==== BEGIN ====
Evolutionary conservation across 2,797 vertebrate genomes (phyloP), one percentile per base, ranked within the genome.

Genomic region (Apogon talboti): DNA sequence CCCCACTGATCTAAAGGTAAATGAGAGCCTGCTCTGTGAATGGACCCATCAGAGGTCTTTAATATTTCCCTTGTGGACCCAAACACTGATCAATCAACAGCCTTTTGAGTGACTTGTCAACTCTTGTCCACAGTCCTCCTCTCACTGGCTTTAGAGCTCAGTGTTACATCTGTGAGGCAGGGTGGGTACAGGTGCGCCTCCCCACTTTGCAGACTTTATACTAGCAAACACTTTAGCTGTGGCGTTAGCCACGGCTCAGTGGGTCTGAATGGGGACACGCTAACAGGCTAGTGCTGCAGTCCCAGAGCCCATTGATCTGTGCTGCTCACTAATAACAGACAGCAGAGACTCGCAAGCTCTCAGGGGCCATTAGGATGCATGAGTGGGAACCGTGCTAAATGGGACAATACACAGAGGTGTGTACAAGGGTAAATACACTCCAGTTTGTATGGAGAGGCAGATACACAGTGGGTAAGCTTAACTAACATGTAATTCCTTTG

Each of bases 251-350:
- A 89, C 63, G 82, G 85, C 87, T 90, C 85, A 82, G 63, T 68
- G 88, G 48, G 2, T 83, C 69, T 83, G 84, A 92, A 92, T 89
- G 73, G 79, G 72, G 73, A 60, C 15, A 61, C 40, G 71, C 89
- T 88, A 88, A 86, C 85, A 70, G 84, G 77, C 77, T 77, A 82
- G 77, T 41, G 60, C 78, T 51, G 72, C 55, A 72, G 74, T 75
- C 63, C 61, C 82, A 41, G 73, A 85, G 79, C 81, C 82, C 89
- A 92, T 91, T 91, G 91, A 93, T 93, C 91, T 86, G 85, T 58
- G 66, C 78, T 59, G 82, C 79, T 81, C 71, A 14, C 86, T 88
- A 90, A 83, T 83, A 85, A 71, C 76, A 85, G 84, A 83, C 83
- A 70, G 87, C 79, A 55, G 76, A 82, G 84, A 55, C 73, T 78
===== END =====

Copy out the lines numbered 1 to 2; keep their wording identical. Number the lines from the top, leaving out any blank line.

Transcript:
Evolutionary conservation across 2,797 vertebrate genomes (phyloP), one percentile per base, ranked within the genome.

Genomic region (Apogon talboti): DNA sequence CCCCACTGATCTAAAGGTAAATGAGAGCCTGCTCTGTGAATGGACCCATCAGAGGTCTTTAATATTTCCCTTGTGGACCCAAACACTGATCAATCAACAGCCTTTTGAGTGACTTGTCAACTCTTGTCCACAGTCCTCCTCTCACTGGCTTTAGAGCTCAGTGTTACATCTGTGAGGCAGGGTGGGTACAGGTGCGCCTCCCCACTTTGCAGACTTTATACTAGCAAACACTTTAGCTGTGGCGTTAGCCACGGCTCAGTGGGTCTGAATGGGGACACGCTAACAGGCTAGTGCTGCAGTCCCAGAGCCCATTGATCTGTGCTGCTCACTAATAACAGACAGCAGAGACTCGCAAGCTCTCAGGGGCCATTAGGATGCATGAGTGGGAACCGTGCTAAATGGGACAATACACAGAGGTGTGTACAAGGGTAAATACACTCCAGTTTGTATGGAGAGGCAGATACACAGTGGGTAAGCTTAACTAACATGTAATTCCTTTG